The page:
I am so glad I found your website Fr. Farrow. I lost my comment last Friday I tried to send due to technical difficulty on the web. I was supposed to be writing my last paper due the next morning at the Diocese right then but I found your site and writing and thankfully wanted to tell you that my husband and I are praying for you, will always be your friends, will always love you, and admire your courage to follow your convictions even to the point of terrible self sacrifice. That is our pastor!!!( I did finish that paper in the wee hours so I made up for lost time. I have been so worried that you might not hear from many of us Visalia flockees and felt isolated and sad). I have been convinced you are the best homilist on the face of the planet since I met you in 1993. You were the gentle welcoming back Shepherd that thru your Masses and homilies I returned to the Catholic church after a seven year absence from it.You also entrusted us with jobs we were honored to do. My husband helped more than I. He always thought, and still thinks of himself as the little church mouse, more or less. Much more so than me.I am more of and easily startled timid hummingbird. He and I tag- teamed teaching for the church though until this last confirmation class ended. That was fun as as a couple we are so much opposites from each other. I think I have given you enough hints as who we are that are concerned you are alright, but how about just one more? We need to take you out to dinner sometime again, or have you over to our place, remember, we are your family- just ask the waitress :). God bless you, you are in our daily prayers, and never far from our thoughts. Keep in touch, you have my husband's cell number. May God keep you safe always, you are much loved by all...Especially us Father "Raphael"...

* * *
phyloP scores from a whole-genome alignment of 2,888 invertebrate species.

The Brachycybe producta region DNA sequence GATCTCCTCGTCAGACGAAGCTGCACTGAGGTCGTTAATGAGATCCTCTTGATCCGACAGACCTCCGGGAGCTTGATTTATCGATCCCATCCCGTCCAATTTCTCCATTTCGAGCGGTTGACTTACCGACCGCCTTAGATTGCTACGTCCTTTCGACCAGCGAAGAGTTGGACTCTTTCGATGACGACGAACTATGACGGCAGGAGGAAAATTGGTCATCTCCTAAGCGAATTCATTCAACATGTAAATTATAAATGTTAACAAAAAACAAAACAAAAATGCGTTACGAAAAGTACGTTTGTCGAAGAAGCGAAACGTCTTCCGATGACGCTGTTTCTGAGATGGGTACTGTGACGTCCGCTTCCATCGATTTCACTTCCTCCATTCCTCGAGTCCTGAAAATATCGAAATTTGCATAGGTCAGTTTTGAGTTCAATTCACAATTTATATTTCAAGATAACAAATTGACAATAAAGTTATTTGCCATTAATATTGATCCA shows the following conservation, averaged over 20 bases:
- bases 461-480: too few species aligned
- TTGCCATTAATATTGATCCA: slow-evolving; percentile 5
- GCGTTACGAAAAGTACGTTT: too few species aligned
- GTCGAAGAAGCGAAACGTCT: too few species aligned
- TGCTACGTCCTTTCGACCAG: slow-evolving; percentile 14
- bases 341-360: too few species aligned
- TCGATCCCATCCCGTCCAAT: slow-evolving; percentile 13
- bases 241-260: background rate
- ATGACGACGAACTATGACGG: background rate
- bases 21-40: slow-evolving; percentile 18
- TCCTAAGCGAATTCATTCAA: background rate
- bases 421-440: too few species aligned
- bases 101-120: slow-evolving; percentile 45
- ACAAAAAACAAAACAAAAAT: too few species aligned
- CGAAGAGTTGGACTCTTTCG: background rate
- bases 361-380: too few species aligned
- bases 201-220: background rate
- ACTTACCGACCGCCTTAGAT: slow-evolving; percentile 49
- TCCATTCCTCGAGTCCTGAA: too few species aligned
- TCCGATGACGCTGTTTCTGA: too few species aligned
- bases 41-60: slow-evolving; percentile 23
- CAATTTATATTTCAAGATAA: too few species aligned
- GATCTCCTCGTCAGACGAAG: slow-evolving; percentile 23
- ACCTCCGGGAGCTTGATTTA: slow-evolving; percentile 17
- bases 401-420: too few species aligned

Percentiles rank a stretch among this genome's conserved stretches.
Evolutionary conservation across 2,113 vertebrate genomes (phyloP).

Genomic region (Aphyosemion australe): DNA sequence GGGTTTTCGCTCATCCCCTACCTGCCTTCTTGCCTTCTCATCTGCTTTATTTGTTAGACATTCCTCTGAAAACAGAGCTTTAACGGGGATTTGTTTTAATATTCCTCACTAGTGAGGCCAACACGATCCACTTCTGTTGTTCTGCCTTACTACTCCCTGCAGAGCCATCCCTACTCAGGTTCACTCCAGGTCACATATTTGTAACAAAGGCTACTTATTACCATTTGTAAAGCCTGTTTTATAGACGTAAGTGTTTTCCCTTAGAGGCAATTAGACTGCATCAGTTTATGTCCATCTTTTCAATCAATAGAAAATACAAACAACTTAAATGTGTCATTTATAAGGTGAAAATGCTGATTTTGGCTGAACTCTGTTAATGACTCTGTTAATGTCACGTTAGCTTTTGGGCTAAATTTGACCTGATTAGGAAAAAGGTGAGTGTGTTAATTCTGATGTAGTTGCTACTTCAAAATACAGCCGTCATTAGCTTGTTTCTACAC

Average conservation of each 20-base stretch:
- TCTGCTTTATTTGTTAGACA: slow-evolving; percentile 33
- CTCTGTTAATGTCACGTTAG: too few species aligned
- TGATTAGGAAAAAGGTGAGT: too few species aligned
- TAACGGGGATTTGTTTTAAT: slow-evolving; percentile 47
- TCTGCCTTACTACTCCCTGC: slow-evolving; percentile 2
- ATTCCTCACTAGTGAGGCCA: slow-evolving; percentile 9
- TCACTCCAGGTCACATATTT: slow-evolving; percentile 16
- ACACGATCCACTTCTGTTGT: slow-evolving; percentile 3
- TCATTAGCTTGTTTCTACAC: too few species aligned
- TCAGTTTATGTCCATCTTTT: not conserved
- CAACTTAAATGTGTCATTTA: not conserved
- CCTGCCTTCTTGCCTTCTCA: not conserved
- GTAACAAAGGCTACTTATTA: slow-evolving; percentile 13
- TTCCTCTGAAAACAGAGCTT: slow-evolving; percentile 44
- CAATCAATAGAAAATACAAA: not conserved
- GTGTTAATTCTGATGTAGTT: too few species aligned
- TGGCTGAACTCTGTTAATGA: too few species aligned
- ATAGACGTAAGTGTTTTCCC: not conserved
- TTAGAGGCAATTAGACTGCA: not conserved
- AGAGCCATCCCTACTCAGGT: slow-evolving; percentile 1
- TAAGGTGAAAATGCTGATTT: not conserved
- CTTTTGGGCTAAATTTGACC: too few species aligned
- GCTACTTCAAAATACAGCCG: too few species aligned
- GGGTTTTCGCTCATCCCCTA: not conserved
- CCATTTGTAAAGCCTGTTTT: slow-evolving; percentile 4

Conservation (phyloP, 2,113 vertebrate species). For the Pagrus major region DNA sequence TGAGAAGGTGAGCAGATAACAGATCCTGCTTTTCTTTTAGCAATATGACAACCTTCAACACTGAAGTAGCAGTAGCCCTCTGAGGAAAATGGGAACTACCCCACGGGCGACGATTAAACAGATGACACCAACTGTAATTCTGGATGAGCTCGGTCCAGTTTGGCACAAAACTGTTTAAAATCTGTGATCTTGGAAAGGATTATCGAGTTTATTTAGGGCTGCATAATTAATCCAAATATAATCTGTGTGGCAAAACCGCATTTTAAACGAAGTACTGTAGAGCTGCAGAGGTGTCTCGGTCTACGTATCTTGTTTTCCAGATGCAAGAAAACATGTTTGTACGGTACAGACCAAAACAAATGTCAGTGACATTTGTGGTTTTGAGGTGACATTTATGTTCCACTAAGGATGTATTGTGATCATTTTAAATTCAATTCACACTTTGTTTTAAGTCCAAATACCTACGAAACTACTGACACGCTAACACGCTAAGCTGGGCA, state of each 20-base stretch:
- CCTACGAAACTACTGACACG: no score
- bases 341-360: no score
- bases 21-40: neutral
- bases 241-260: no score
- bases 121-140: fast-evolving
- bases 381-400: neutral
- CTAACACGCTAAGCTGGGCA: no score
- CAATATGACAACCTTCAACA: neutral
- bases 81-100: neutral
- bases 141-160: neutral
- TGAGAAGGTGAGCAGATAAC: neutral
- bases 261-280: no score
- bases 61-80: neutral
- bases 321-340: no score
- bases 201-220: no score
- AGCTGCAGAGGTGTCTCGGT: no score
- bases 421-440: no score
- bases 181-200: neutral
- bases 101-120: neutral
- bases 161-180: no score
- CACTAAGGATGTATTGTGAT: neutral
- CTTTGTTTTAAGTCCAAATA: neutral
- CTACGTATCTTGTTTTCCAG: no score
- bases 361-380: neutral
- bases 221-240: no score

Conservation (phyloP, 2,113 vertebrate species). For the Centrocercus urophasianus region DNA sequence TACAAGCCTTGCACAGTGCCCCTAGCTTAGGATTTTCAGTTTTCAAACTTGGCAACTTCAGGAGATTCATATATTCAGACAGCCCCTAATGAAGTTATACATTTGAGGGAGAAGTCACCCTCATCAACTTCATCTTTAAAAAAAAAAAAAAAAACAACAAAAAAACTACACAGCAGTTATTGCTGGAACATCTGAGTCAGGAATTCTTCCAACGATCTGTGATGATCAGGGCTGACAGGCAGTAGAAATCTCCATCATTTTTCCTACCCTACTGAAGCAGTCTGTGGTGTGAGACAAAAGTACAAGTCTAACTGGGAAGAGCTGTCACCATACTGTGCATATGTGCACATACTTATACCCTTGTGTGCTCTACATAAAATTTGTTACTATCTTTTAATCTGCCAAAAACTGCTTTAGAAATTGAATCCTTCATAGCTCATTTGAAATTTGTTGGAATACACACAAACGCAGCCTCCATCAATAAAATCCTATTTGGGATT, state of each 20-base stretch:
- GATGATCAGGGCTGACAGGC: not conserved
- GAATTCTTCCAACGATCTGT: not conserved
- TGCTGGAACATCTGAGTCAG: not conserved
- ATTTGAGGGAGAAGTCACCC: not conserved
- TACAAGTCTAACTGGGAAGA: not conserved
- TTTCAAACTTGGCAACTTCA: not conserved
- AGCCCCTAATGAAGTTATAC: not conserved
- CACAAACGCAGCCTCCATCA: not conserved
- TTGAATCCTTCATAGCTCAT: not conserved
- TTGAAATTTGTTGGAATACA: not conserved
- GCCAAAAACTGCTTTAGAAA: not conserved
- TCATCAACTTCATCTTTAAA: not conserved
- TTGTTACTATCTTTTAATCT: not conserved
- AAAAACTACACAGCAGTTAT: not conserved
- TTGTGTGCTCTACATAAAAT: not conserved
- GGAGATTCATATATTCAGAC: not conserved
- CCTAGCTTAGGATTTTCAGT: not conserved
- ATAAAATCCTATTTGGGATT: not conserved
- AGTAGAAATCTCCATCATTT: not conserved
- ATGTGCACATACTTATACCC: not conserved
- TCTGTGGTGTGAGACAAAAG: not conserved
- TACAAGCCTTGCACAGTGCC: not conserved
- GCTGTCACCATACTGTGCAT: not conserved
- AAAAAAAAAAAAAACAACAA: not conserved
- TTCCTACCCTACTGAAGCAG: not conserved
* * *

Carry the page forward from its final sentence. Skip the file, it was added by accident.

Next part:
Anonymous said...

You are a real inspiration to all those parishioners at the Fresno Newman Center who feel trapped in a Catholic institution that has been unwilling to step outside its dogmatic principles. I am a recovering Catholic who had lost my faith in my church because of the hypocrisy that is all too apparent. I wich I had a chance to converse with you about my views. Your critics today have forgotten that Christ was unwelcome by the clerics of his time. I am very proud to have been one of your parishioners!

Patrick said...

Father,
You may not think of yourself as a hero, but you have inspired me tonight. You have sacrificed everything to stand up for what you believe in knowing full well what it would cost you. That, to me, is a hero.